A coaches goal, whether they are male or female, is ultimately to push an athlete past their limits, limits that they couldn’t have achieved on their own.
Lots of people have their own opinions on male versus female coaches
According to statistics, female coaches tend to be more open to new ways of doing things where as male coaches tend to stick to what they know
Some coaches are very powerful and demanding while others are more democratic and humane in their relationship with their players
Andrew Adams describes his male coachs relationship with his football team
“I loved my football coach, he made himself like a father figure to us , I really looked up to him.”
“His coaching style was hard, if you were doing something wrong or not trying your best at practises he probably wouldn’t play you in some of the games until he saw improvement.”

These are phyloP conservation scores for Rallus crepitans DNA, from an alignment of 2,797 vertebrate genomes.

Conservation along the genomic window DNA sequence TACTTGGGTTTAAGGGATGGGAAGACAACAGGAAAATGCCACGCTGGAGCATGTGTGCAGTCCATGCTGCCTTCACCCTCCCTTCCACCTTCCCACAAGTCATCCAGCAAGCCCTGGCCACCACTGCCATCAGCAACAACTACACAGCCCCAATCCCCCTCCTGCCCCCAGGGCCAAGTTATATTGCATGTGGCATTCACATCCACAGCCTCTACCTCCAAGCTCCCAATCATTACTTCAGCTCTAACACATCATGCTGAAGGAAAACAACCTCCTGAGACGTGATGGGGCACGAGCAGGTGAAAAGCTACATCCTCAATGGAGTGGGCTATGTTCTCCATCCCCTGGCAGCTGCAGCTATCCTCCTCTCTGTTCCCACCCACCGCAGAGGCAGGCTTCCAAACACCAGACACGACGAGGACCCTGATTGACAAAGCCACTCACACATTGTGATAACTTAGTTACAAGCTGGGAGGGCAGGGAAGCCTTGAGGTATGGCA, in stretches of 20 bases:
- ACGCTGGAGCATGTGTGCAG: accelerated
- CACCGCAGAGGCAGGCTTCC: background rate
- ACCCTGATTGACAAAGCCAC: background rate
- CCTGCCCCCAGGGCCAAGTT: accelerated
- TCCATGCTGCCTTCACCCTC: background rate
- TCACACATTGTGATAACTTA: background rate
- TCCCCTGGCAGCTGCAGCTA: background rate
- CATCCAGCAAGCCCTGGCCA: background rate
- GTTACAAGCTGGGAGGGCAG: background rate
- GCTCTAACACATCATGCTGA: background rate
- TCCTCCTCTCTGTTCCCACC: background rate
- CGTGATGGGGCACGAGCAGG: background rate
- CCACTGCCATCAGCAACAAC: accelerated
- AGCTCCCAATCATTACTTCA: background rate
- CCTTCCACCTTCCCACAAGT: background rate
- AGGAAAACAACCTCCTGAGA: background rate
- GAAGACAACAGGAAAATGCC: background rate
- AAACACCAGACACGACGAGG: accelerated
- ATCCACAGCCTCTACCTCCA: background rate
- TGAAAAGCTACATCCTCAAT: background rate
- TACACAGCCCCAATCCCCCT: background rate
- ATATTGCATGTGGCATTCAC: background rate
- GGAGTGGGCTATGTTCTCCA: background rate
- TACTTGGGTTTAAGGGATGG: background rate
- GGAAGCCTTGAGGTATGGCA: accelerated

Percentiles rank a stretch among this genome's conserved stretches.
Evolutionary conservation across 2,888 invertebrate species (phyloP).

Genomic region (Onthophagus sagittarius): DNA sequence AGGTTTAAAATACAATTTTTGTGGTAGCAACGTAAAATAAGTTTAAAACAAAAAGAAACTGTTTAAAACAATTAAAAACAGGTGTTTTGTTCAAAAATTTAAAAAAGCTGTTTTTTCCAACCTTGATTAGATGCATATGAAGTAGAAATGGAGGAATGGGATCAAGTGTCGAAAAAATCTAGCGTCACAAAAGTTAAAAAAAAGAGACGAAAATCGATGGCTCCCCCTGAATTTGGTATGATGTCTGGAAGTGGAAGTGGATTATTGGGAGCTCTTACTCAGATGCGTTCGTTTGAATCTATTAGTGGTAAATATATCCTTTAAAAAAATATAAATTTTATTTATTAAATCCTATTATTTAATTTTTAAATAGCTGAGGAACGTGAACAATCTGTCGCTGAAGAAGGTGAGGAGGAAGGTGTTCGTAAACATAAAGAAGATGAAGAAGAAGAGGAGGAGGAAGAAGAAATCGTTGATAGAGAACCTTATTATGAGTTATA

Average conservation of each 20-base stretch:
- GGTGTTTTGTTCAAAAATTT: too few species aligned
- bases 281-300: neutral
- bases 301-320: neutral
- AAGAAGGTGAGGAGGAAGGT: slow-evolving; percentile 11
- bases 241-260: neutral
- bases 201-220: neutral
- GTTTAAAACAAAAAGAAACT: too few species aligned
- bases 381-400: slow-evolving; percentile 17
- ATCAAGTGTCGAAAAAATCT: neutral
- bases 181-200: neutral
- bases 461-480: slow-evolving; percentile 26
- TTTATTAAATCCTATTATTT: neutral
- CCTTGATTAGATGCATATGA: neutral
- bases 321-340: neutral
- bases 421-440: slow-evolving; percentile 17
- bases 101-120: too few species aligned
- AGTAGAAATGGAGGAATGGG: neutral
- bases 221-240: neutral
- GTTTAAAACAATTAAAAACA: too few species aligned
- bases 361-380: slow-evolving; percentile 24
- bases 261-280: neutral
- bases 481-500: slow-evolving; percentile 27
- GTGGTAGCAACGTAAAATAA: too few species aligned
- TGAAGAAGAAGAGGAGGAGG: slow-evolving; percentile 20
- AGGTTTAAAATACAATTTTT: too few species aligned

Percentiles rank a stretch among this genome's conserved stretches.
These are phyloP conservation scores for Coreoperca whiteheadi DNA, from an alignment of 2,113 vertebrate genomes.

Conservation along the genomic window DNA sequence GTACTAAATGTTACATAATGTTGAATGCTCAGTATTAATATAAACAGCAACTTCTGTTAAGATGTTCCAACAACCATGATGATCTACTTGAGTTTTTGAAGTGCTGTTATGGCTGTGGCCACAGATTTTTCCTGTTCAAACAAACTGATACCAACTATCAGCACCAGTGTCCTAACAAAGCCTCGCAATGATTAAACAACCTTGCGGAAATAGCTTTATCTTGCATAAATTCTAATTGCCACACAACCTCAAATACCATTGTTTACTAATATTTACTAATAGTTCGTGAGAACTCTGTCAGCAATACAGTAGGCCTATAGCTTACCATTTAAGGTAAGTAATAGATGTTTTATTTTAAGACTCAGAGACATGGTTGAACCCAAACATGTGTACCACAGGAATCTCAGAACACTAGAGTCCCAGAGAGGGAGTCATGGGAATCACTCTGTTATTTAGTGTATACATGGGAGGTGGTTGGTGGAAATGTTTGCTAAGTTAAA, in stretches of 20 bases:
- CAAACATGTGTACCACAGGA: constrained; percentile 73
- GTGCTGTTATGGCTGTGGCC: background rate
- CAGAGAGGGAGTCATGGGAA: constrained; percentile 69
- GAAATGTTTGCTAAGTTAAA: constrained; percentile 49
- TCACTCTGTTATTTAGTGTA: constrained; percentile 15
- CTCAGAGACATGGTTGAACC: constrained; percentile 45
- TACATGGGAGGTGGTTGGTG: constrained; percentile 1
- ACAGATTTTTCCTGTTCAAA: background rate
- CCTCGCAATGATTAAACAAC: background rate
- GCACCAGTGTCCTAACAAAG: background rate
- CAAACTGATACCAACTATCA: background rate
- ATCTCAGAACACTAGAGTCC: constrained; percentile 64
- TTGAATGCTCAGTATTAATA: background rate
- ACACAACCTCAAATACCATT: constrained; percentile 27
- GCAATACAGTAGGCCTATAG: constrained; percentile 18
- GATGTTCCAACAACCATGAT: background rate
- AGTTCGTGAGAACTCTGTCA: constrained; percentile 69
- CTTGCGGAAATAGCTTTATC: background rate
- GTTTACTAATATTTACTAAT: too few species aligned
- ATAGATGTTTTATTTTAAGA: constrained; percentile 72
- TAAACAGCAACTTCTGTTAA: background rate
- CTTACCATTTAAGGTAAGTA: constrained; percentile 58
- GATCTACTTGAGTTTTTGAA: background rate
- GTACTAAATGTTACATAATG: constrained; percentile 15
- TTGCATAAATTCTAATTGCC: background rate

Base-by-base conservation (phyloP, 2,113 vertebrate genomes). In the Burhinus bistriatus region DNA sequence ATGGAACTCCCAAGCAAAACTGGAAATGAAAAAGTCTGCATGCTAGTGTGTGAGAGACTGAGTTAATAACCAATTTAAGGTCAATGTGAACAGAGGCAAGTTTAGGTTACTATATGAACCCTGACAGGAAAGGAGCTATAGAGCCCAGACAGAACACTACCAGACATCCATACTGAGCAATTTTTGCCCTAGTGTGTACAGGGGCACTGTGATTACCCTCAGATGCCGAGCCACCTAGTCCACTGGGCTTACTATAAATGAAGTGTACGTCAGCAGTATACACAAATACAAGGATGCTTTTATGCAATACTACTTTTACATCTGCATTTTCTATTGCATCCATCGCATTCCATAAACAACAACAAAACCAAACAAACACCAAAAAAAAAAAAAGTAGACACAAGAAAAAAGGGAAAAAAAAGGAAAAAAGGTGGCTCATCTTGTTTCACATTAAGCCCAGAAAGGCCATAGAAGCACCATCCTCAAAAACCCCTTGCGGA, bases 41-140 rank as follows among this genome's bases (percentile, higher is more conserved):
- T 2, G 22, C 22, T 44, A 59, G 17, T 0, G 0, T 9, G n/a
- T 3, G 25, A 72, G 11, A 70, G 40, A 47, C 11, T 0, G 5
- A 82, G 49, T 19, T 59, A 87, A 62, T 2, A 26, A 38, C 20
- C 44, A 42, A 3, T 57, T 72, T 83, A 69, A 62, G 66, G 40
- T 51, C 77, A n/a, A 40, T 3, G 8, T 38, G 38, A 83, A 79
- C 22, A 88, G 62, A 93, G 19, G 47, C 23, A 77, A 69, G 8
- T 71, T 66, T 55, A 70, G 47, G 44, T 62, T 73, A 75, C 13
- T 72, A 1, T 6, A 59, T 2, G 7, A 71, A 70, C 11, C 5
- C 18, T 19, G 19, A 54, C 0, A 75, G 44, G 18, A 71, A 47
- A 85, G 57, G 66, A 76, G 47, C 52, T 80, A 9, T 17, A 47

An ex figure skater Hannah Durham, got to experience having both a male and female coach. She compares the differences in their attitude, the relationship she was able to develop with them, and their general coaching methods
Contrary to statistics, Hannah found that her male coach was the one who was open to more new ways of doing things
“I liked when I was training with my guy coach more because he was so motivating and I felt like I was always learning new things where as with my female coaches, I felt like they weren’t teaching me anything new.”
Although Hannah preferred her lessons with her male coach, she ultimately felt more comfortable with her female coach
“It wasn’t that I was uncomfortable with my male coach, I just felt like I could trust my female coach more with personal problems in my life.”
The stigma around male versus female coaches are that females are more subtle where as males are more pushing and motivating. Andrew and Hannahs real life experiencing prove that coaching methods truly depend on the person, and not the gender.